Category Archives: Effective Project Management

HOW JOHN HUSTON’S TECHNIQUE FOR DIRECTING A FILM CAN ENERGIZE YOUR COMPANY’S NEXT PROJECT

Hand grasping laptop,bringing work project to completion
Photo: Petr Kratochvil

Half of directing is casting the right actors. – John Huston

While it’s true that project planning and management involves gathering data, creating statistics, writing proposals, dazzling with PowerPoint Presentations, Gantt Charts, Fishbone Diagrams, and Flow Charts, it is equally true that the success or failure of your company’s project depends on people. It depends on valuing the individual’s unique qualifications for a particular role in a project.

Unfortunately, we’re becoming a culture with a mixed-message about the importance of individual talent and creativity. Ask just about any job applicant and they’ll tell you that the job application process is about ranking high in keyword capture in software programs before human eyes ever see a job application. So-called ‘soft skills’ common to those with a liberal arts background are undervalued unless accompanied by ‘hard skills’ like thorough knowledge of various computer applications. It is out of this process that the talent pool in your company is often forged.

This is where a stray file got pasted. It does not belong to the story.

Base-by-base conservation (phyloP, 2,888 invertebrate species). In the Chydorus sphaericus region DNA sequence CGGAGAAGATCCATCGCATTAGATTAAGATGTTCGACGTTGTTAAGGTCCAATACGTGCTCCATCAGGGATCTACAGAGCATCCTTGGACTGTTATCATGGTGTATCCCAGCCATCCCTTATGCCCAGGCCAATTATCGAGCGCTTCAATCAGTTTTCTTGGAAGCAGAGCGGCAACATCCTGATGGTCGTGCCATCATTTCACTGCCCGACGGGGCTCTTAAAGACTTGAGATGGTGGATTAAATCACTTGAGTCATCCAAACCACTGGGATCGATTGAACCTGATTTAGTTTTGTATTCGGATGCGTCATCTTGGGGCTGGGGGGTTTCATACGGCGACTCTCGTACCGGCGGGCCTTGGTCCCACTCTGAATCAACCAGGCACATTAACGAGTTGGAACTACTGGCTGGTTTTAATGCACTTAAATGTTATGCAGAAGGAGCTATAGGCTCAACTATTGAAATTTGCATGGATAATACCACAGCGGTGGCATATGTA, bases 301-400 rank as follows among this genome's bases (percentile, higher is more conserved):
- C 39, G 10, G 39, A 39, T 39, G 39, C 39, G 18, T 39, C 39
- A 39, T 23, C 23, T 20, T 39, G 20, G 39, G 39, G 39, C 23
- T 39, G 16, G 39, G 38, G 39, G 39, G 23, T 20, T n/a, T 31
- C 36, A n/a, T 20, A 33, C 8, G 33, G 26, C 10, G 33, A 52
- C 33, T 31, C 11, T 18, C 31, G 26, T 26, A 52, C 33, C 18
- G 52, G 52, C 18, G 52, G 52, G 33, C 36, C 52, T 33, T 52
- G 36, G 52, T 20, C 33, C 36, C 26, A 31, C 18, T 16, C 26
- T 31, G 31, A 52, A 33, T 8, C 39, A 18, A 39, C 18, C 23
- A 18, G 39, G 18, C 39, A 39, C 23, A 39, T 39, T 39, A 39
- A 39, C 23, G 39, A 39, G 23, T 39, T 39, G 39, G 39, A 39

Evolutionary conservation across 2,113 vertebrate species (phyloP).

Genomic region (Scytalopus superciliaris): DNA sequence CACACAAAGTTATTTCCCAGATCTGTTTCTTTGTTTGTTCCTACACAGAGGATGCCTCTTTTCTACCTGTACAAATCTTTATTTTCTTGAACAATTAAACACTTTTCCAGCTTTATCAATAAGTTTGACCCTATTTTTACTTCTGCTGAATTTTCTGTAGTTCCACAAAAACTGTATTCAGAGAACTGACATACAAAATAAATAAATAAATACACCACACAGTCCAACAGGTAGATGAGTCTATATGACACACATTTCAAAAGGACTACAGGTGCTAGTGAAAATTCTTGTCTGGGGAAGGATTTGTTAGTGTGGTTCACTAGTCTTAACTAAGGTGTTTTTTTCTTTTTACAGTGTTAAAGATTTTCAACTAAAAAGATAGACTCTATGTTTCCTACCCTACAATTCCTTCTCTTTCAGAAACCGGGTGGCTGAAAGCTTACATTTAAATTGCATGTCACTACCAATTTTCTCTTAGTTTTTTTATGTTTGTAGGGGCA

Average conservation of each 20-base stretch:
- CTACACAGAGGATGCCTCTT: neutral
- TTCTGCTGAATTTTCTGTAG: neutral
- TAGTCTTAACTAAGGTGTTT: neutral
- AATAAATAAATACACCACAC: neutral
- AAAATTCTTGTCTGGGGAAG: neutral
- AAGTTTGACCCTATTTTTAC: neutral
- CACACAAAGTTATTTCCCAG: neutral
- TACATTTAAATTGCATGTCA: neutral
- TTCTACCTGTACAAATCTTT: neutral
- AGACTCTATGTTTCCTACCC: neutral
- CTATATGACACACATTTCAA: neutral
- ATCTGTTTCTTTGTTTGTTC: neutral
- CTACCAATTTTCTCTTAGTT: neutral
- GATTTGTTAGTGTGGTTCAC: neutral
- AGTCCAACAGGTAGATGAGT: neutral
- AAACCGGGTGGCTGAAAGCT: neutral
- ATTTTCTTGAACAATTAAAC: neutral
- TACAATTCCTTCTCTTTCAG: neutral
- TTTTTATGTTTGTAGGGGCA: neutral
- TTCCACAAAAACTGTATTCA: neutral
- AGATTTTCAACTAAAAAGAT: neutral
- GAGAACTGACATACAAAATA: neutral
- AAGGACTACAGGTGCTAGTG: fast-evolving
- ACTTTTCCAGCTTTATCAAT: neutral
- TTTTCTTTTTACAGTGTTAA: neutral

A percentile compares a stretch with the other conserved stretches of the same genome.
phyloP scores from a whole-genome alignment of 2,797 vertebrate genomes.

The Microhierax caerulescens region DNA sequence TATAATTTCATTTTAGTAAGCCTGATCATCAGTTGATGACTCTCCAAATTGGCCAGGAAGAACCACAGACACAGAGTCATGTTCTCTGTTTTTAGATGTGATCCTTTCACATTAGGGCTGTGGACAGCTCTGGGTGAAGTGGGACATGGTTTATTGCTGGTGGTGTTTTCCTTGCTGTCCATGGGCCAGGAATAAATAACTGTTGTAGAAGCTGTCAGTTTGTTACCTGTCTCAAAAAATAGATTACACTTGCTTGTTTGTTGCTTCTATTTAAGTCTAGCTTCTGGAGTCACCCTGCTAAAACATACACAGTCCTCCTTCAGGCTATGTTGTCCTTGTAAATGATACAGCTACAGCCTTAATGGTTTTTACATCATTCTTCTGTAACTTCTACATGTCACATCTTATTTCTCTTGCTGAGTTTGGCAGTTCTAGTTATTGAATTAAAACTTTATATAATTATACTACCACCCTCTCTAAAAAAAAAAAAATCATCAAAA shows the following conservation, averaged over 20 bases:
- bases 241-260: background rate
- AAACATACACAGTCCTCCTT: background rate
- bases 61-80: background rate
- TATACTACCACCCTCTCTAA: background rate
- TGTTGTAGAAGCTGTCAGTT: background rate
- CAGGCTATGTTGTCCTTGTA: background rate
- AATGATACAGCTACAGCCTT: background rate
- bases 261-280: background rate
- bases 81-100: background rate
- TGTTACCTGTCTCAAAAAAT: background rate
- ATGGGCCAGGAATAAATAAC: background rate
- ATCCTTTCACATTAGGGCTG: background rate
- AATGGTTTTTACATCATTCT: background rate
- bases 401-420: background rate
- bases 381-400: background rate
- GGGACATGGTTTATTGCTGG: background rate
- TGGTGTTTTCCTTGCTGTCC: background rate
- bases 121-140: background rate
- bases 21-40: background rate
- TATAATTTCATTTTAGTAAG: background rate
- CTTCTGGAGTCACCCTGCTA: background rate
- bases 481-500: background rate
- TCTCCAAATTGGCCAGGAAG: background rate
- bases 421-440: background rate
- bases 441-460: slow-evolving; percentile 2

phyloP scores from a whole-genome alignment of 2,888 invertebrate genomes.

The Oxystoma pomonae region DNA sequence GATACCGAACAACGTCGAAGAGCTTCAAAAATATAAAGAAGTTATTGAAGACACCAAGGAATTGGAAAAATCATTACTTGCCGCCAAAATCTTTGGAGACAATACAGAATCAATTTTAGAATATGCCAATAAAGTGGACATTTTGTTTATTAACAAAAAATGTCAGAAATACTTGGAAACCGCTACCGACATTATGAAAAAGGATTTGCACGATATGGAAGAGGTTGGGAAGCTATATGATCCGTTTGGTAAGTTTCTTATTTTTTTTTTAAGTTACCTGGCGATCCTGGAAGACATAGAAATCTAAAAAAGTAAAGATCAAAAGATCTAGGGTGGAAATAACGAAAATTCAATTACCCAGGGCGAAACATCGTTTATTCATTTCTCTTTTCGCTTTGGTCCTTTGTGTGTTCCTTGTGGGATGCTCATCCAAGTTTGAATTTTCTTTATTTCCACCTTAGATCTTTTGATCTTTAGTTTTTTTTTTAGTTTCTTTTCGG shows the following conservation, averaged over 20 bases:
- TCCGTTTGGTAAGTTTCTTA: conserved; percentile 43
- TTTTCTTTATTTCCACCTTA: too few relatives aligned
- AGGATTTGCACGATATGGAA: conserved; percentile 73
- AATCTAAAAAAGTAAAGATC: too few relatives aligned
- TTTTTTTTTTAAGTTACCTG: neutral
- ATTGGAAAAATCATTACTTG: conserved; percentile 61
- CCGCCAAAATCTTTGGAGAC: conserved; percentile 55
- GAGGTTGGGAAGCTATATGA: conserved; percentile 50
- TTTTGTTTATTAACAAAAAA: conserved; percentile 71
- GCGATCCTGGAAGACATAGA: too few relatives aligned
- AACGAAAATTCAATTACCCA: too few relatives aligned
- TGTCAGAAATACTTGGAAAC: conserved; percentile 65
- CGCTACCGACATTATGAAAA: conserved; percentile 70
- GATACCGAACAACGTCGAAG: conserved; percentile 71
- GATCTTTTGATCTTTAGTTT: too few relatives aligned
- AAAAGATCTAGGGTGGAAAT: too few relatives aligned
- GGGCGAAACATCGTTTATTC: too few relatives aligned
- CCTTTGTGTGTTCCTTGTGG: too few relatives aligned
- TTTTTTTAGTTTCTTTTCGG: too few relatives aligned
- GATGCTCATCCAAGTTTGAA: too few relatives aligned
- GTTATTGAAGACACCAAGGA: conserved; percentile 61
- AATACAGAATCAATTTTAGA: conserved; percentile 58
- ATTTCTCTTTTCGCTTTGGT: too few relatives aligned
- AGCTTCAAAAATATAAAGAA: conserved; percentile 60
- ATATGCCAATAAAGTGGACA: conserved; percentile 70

Putting a project into action is the ideal, fertile ground for reengaging with human potential.

JOHN HUSTON TO THE RESCUE

Think like a film director and you can lead the process of any project you take on for your company. ‘Cast’ your ‘movie’ if you will, like John Huston would, with the right people in the first place, and half your work is done. Here’s how:

 First – get to know people as individuals long before there is a project. They don’t call it “human resources” for nothing. Find out:

  • Their interests (do they love photography – even without formal training they may have a good eye for graphics).
  • Their strengths (do they communicate well – even without formal training they may be the perfect ‘pitch-person’ for the project with upper-management)
  • Their weaknesses (if they hate flying and travel is involved in what you’d like them to do, they’ll be better suited for other project tasks)

Second – encourage people with positive feedback when they perform well. As the philosophy goes in the Ken Blanchard Companies, ‘catch people doing things right.’ Not only do you help build their morale and self-confidence, you also forge working relationships that translate into teamwork when it’s time to start a project.

Third – when a project is at hand, ‘cast’ the project based on what you already know about the ‘actors.’ Even if people are being tapped from other areas in the organization, you can still do the same ‘homework.’

If you ‘cast’ the planning, implementation, and management of your company’s project, your ‘production’ will be half done and well on its way to completion before you know it!

Please use the Comments section below for your thoughts on the human element in the administration of a company project.

In the meantime,

Bestest to all, Cynthia Dalton signature